Unless you’re some kind of SEO guru, you probably haven’t heard of TF-IDF until recently. Otherwise, you wouldn’t be reading this. The term itself is more than enough to intimidate any beginner the first time they encounter it. And it certainly doesn’t help to know that it has something to do with statistical math.
But you don’t need to feel intimidated by this complex term or the math behind it. We’re here to give you an honest-to-goodness beginner’s guide to TF-IDF.
We’ll teach you:
- What TF-IDF is
- The difference between TF-IDF vs keyword density
- How to cheat your way into calculating TF-IDF using a free tool
Our guide is useful for SEOs, content writers, and website owners alike.
- SEOs can use it to find high-quality keywords with high search volume and low competition.
- Content writers can use it to write valuable content, both for readers and search engines.
- Website owners can gain a deeper understanding of SEO and use it to their advantage.
What is TF-IDF?
TF-IDF is a shorthand for Term Frequency – Inverse Document Frequency. It can mean one of many things, depending on who you’re asking.
Traditionally, it is a numerical statistic that helps identify the importance of a word in relation to a body of text, or a collection of texts (a.k.a. corpus). To illustrate, let’s say you have an article on SEO. You can use TF-IDF to find out how much value is placed in the word “SEO” based on the number of times it is mentioned in the article (the text body), and across the internet (the corpus).
For Google, TF-IDF is more than just a number. It is also a ranking factor which they use to understand and rank content. You’re probably wondering if TF-IDF is the same as keyword density, which is more commonly used term in SEO.
Technically, it’s a yes and a no.
TD-IDF vs Keyword Density
Keyword density is used to refer to the number of times a keyword is used in a web page or content. How it’s calculated is easier too. And it produces a percentage of the total word count.
TF-IDF does the same, and more. Apart from counting the number of keywords, it also weighs their importance in relation to the page’s content and the internet at large. This is why when you search for general terms like coke, Coca-Cola appears in the top searches even if you actually meant to search for Coke County. Based on their algorithm of the word coke, Coca-Cola has higher TF-IDF and thus, places more importance in it than it does for Coke County, which has a lower TF-IDF.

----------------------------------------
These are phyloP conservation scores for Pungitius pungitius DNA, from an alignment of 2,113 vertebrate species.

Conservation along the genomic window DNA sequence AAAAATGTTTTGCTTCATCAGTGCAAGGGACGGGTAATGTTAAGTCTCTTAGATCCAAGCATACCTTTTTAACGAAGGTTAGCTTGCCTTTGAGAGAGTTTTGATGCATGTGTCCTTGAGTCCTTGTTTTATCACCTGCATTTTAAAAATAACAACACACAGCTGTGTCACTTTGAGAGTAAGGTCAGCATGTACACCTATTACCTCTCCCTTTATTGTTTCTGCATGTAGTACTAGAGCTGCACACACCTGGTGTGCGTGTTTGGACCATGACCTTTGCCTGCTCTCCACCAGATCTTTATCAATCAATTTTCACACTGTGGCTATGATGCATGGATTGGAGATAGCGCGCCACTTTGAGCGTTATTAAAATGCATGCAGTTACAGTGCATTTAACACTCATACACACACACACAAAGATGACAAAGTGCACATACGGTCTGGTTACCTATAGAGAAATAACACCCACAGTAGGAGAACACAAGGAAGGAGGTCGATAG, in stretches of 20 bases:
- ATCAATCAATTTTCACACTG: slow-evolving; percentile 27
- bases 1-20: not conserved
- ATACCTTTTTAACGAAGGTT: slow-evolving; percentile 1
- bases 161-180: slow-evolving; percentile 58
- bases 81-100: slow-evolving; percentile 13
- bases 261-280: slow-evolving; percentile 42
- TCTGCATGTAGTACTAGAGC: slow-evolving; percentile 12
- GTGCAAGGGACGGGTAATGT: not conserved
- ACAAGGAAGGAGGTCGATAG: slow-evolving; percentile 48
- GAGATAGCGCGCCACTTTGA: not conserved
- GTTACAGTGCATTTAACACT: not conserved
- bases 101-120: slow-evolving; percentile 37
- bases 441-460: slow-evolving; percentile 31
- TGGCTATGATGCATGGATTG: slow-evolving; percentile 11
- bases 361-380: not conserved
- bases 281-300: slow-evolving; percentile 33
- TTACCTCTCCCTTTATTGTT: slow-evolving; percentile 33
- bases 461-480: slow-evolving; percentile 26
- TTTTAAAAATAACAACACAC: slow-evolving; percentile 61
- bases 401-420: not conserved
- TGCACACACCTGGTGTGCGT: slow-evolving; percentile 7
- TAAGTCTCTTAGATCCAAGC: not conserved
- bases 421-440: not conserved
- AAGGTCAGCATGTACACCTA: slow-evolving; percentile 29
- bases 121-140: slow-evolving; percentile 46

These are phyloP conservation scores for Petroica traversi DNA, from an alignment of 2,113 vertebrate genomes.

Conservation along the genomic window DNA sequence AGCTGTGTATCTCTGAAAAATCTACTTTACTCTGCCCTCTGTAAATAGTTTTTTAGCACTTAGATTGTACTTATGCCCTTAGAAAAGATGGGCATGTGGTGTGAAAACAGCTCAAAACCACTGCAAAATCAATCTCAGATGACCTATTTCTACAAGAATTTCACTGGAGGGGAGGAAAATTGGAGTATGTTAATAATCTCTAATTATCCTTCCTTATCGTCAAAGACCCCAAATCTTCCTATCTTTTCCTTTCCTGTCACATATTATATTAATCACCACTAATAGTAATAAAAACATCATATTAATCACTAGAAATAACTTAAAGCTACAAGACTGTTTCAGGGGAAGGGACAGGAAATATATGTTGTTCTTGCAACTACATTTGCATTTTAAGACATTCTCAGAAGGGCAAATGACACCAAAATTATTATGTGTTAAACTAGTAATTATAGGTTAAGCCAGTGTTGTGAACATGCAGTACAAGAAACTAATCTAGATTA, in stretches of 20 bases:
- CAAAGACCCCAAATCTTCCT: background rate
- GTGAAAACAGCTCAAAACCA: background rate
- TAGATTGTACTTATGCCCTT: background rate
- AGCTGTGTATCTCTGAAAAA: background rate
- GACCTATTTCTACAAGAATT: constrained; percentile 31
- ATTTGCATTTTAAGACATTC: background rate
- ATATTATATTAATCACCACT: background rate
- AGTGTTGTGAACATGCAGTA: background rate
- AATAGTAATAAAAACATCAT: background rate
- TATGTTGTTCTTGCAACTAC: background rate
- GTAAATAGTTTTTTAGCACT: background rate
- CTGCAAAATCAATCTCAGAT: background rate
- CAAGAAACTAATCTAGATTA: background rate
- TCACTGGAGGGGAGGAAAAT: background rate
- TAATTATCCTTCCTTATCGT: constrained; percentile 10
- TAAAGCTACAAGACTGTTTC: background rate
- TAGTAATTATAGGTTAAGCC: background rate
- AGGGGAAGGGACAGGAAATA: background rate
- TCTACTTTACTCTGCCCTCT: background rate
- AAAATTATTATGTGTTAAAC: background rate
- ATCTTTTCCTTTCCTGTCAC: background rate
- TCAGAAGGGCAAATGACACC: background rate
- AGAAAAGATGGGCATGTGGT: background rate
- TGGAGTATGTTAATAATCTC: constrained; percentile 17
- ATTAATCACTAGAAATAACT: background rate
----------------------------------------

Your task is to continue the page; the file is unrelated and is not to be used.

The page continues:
Google’s algorithm focuses on TF-IDF more than it does on keyword density. It allows the search engine to rank content, and by extension, web pages when displaying results to their users.
How to Calculate TF-IDF (Without Breaking a Sweat)
As promised, we’ll teach you an easy way to calculate TD-IDF without doing any math. But first, you need to sign up for Ryte. Don’t worry, the online tool has a freemium version. Once you finish registration and confirm your email address, you can proceed with the next steps.
- Step 1. Log in to your free Ryte account and click on ‘Content Success’. You should find it on the left side of your screen.
- Step 2. Under Content Success, click ‘Go to Analyze’ and input your keyword, the country, and the language you are targeting.
- Step 3. Click on ‘Start Content Analysis’ and wait for a few seconds until the page displays keyword recommendations and competition.
- Step 4. Next, click on the ‘Competition’ tab. You should see a list of your keyword recommendations alongside competition.
- Step 5. To view the TD-IDF, refer to the circles under each competition. Their size and color indicate thea following:
- Small-sized, pale blue – Low TF-IDF (Low Relevance)
- Medium-sized, aqua blue – Medium TF-IDF (Medium Relevance)
- Large-sized, dark blue – High TF-IDF (High Relevance)
The higher the relevance, the tougher it is to beat your competition.
When you hover over the circles, you’ll see the relevancy score of a keyword (that is, its TD-IDF) and number of times it is mentioned in a page.